networking for introverts

Networking for Introverts: 6 Ways to Handle Your Least Favorite Part of Being a Business Owner

Felicia Sullivan

We’ve all been to those kinds of networking events where 50 strangers are packed into a room with nothing but cheese, stale crackers, and dwindling hope. No, this isn’t a reenactment of The Hunger Games — odds are this is an accurate description of your local networking event where Bob the Business Card works the room while you ask yourself, after a hard day of work, why you chose this stuffy room over your cozy couch. Even though the couch won’t generate new contacts or leads…or will it?

As a small business owner, you know relationships are one of your most valuable assets. New clients and “door openers” (connected people who can make introductions) can help elevate your business from good to great, but sometimes you find yourself declining networking invites to must-attend business events because the idea of networking is on par with a root canal.

And you’re not alone. According to data provided by Professor Julia Hobsbawm of Editorial Intelligence, one in four business professionals don’t network at all and 41% would like to network more but say they don’t have the time.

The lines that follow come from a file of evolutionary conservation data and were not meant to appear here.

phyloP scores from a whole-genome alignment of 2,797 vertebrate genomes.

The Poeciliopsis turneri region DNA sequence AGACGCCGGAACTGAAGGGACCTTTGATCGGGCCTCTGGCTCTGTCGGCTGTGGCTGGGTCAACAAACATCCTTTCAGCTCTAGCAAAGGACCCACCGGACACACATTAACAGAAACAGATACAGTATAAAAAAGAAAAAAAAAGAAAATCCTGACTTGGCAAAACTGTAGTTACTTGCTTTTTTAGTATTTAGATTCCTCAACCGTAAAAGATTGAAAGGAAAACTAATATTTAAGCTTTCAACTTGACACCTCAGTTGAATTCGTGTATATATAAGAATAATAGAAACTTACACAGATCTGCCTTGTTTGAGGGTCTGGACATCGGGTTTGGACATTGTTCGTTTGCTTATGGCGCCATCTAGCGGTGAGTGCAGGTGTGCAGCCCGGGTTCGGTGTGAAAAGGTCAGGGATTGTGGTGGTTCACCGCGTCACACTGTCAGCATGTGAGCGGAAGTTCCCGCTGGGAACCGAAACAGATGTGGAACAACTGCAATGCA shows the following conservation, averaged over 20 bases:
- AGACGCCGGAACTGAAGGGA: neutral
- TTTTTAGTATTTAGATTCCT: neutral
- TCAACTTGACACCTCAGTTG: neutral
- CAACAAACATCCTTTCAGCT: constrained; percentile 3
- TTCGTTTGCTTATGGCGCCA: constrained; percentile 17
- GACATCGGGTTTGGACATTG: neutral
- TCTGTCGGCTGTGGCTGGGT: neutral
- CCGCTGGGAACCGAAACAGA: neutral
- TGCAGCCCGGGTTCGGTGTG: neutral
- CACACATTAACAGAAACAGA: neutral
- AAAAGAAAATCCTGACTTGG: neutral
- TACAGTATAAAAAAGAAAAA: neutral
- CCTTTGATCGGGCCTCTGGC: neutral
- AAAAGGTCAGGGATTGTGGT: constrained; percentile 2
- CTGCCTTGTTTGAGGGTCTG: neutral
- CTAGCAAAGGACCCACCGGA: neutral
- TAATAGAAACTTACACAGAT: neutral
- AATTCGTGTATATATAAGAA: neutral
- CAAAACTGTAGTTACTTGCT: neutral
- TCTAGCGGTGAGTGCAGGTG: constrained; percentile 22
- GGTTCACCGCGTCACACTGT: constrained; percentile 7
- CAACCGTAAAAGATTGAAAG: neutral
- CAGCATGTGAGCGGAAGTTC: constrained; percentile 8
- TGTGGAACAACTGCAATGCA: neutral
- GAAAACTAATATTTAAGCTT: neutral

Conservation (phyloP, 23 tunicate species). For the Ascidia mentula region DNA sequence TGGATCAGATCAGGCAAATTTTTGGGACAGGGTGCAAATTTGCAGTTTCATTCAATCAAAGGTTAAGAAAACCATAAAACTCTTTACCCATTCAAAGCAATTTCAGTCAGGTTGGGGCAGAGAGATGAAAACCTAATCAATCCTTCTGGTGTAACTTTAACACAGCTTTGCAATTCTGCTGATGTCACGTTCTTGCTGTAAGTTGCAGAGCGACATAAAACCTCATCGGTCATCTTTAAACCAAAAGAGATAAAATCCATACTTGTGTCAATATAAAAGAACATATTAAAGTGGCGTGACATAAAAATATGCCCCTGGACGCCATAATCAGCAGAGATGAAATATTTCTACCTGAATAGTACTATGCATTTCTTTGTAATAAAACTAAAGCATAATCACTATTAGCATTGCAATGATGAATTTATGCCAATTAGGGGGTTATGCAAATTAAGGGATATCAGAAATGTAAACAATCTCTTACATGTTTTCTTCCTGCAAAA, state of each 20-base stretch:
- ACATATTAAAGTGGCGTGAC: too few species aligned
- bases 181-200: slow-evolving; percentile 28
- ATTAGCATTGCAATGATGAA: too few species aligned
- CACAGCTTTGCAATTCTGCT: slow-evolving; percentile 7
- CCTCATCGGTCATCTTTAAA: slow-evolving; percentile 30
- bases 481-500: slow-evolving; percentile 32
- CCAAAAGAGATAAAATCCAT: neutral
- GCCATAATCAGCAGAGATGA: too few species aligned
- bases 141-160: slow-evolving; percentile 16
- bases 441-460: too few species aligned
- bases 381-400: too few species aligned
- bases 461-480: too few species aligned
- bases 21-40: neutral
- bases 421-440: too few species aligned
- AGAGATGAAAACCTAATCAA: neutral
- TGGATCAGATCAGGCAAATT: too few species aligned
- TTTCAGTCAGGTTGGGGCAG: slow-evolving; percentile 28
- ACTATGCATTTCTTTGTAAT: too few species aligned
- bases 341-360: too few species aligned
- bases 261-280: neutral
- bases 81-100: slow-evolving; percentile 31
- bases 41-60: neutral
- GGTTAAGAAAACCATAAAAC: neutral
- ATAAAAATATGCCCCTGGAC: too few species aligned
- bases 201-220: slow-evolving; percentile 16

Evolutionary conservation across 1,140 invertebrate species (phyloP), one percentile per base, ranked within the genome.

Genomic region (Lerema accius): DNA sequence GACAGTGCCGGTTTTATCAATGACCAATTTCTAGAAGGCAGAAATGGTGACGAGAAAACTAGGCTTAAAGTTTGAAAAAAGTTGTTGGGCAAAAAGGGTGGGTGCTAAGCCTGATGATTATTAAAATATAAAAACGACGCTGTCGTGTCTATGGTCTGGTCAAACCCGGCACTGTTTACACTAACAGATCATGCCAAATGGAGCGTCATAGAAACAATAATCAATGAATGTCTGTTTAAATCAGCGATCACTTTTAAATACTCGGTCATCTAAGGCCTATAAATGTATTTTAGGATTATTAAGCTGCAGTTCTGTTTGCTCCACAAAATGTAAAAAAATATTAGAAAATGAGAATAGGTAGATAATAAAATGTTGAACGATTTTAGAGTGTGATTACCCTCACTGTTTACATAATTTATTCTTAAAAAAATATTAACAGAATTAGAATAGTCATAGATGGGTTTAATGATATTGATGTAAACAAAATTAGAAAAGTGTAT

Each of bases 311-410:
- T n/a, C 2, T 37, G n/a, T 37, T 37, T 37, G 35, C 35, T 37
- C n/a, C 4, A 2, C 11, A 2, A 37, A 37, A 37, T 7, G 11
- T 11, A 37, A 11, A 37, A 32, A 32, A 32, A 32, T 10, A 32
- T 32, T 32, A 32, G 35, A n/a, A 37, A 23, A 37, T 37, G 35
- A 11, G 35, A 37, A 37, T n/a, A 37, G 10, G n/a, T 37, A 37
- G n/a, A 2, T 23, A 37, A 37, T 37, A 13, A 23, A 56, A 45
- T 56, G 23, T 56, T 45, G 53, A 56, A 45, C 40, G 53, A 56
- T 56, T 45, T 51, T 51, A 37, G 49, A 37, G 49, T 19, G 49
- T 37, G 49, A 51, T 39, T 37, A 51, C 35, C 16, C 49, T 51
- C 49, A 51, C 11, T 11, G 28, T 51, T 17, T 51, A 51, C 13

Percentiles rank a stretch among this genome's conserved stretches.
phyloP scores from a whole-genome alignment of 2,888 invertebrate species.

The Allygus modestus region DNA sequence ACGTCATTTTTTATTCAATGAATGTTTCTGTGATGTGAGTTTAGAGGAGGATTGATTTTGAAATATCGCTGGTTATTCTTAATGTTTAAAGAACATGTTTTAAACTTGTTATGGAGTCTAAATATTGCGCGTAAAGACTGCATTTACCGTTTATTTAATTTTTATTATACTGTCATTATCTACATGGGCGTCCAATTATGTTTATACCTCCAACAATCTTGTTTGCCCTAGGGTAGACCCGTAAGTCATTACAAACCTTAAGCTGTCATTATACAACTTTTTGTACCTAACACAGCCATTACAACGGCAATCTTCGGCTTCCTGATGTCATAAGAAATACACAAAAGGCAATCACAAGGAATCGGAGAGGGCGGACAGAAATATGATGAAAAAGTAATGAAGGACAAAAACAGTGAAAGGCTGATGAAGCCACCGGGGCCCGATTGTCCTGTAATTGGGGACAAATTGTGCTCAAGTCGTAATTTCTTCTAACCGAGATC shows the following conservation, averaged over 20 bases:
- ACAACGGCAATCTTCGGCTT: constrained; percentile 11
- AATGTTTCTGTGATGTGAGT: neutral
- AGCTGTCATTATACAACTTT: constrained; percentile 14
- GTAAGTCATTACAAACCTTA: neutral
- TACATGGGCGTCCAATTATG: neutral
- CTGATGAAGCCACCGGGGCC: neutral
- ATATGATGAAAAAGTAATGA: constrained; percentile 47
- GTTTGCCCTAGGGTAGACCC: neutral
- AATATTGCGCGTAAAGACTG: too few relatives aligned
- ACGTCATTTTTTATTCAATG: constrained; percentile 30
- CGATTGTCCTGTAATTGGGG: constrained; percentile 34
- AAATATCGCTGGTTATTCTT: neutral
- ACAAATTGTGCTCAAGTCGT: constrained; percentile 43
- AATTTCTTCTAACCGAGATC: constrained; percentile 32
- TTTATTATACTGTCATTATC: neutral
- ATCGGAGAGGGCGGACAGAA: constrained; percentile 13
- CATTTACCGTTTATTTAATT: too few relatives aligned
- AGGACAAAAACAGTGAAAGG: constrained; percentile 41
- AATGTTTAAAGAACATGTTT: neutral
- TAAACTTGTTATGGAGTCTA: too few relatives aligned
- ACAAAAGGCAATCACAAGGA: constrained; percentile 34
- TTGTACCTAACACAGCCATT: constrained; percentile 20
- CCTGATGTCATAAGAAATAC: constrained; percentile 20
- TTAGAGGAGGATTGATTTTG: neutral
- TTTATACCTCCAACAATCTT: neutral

Forming relationships and nurturing connections are critical to building leads and driving sales. According to a study by The Economist‘s Intelligence Unit, 78% of entrepreneurs believe that informal networking is important or very important to the success of their business. A recent study, conducted in partnership with LinkedIn, reported that networking fills a whopping 85% of jobs — confirming the old adage that it’s not about what you know, it’s about who you know.

However, for an introvert, being crammed into a room while people are yelling their elevator pitches can be intimidating and suffocating. Introverts — like Bill Gates of Microsoft and Mark Zuckerberg of Facebook — prefer their solo time, and they tend to network best in one-on-one situations. Does this mean introverts can’t make meaningful business connections? Of course not.

Here are six foolproof strategies to connect with new people when you’d rather be at home parked in front of the TV. Consider this your go-to guide to networking if you’re an introvert.

1. Know When You’re at Your Best

Introverts can be “on” for crowds in small doses when events take place when their cognitive abilities are at their strongest (that is, the best time of day when you’re able to think critically and rationally). If you know you’re not a morning person, don’t accept invites to a networking breakfast. Seek out events that match when you’re at your peak, so you can make the most of the event.

2. Join a Coworking Space

From WeWork and Cohere to The Wing and Croissant, coworking spaces have become a haven for the small business owner in need of an office outside of their home. Being in the same physical space with other like-minded freelancers, small business owners, and entrepreneurs allows you to connect on your own terms without a hidden agenda. You can compare notes about clients, projects, and colleagues — and even trade business tips, tricks, and advice. Coworking fosters organic relationships and practically guarantees a built-in network.

3. Create Your “Tribe of Five”